WatchUSeek Watch Forums banner
1 - 5 of 5 Posts

·
Premium Member
Joined
·
10,000 Posts

·
Premium Member
Joined
·
10,000 Posts
I think it's pretty impressive that delicate, tour de force of an astrolabe can survive a freakin' rocket launch regardless of the ticket price.
I'm sure it wasn't bolted to the platform or in any way held so that it felt the bulk of the shock and vibration from the launch. It would be pretty easy to mitigate... even having someone just wear it would provide a lot of shock and vibe isolation. And you could isolate and cushion it a lot more than that if need be.
 

·
Premium Member
Joined
·
10,000 Posts
It is... but they don't get anywhere near that in a human launch. Significant for the time they feel it, but not a ton. And the biggest issue for most mechanical objects is the vibration by far... but as mentioned, the watch won't really experience that.
 

·
Premium Member
Joined
·
10,000 Posts
Or, the other watches they tested were just department store fare. I wonder if there are records of the failed watches? I’d be interested in seeing that.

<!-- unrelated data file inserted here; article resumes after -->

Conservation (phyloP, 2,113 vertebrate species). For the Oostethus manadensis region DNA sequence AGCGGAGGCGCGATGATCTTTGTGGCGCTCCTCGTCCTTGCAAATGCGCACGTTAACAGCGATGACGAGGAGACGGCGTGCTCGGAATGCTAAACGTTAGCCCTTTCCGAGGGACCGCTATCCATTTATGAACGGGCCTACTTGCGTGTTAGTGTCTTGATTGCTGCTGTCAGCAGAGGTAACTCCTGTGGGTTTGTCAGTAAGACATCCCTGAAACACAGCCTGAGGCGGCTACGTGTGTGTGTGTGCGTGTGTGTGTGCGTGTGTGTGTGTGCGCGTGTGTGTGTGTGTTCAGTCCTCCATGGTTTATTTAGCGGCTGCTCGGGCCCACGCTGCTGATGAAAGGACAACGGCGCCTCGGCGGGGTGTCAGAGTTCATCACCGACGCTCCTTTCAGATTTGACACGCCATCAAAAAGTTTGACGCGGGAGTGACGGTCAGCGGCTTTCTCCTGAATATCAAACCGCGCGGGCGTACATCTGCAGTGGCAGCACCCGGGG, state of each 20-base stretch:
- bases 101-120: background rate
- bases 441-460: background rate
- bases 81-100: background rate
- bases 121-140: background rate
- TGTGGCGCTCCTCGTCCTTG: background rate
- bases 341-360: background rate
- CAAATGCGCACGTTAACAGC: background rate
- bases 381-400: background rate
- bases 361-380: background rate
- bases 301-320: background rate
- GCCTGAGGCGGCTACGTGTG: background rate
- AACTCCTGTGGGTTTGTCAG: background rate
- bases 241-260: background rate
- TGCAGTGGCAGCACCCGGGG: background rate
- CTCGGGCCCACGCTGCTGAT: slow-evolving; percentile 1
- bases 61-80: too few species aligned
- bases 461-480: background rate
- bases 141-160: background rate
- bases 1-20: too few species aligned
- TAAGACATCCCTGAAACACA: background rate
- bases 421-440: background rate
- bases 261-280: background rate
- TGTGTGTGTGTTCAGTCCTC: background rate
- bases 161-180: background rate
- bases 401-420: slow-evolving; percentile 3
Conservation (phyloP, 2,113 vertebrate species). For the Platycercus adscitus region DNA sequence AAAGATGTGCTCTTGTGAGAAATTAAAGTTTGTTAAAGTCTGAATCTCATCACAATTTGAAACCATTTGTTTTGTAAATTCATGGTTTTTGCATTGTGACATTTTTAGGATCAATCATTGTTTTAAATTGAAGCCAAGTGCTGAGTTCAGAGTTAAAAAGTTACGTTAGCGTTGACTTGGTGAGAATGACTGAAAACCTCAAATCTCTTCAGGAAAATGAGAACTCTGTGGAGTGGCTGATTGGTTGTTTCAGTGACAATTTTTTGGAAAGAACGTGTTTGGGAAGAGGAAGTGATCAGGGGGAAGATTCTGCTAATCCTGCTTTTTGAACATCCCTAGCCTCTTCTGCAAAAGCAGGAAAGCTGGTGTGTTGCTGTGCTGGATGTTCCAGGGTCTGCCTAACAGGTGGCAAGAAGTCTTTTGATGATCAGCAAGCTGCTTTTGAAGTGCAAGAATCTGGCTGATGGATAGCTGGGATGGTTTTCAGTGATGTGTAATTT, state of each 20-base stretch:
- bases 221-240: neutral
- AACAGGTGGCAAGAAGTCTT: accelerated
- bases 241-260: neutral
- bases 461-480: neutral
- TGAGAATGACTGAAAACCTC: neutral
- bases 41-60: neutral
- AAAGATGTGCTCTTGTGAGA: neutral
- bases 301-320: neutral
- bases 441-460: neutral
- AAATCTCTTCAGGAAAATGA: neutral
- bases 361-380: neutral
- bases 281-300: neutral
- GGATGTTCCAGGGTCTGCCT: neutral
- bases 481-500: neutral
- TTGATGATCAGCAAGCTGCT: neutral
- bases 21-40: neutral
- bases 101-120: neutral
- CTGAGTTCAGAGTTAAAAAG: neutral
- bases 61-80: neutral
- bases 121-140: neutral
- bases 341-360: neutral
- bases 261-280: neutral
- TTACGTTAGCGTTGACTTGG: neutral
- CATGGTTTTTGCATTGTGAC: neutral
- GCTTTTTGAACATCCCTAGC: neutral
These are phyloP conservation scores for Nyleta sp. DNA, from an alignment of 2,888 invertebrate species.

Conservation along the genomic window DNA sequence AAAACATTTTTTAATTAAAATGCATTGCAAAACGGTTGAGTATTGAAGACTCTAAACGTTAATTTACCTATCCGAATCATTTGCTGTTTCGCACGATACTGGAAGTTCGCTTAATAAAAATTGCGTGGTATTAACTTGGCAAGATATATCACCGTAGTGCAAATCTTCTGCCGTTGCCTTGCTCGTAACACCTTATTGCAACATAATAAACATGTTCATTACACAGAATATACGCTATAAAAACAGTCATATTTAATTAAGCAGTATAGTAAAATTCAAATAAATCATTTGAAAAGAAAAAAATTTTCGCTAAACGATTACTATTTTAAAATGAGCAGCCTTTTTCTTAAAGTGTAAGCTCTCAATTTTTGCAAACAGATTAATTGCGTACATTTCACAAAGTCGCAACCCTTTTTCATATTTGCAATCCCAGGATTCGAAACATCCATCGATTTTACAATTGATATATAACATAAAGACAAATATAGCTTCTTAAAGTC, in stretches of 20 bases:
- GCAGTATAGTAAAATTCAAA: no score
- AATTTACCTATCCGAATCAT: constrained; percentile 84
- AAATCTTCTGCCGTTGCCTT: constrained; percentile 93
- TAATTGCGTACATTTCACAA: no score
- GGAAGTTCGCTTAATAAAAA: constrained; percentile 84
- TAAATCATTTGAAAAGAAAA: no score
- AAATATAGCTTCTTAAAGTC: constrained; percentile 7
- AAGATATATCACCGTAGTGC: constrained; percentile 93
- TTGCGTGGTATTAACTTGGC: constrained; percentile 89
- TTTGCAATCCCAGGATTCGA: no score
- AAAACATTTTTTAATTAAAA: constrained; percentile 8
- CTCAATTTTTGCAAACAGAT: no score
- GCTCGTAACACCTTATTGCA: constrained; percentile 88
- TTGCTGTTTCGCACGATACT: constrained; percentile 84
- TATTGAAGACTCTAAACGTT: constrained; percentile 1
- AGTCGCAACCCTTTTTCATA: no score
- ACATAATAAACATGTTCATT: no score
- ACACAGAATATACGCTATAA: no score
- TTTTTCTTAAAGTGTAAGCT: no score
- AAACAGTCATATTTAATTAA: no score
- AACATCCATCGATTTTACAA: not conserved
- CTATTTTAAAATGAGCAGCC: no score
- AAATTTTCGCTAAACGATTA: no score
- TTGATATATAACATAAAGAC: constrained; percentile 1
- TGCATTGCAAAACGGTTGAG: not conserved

"The NASA Watch Trials
A year after the launch of the Apollo Program, NASA started a search for a reliable timepiece to serve as the official watch of the space program. They began the process by putting out a request for proposals from a select few brands: Elgin, Benrus, Hamilton, Mido, Lucien Piccard, Omega, Bulova, Rolex, Longines-Wittnauer and Gruen. Only four of the ten brands answered the call — Omega, Longines-Wittnauer, Rolex and Hamilton. However, Hamilton presented a pocket watch, and was thus disqualified for not complying with NASA’s specifications. The other watches — the Rolex 6238 “pre-Daytona,” the Longines-Wittnauer 242T, and the Omega Speedmaster – were put through a rigorous series of tests. (Note: The 242T is the assumed reference that Longines-Wittnauer submitted, but this has yet to be confirmed.)"


From this article:

 
  • Like
Reactions: drdas007

·
Premium Member
Joined
·
10,000 Posts
Not to mention, it will likely be 6-figure priced.
The actual watch that went to space is being auctioned off for charity, so will probably go for much higher. The estimated price range is not given, but available on request per the auction page.


The MSRP on various versions of the watch seem to go from $600K to north of $1M... this seems to be one of the simpler ones without a lot of gems, so probably at the low end of that range.
 
1 - 5 of 5 Posts
Top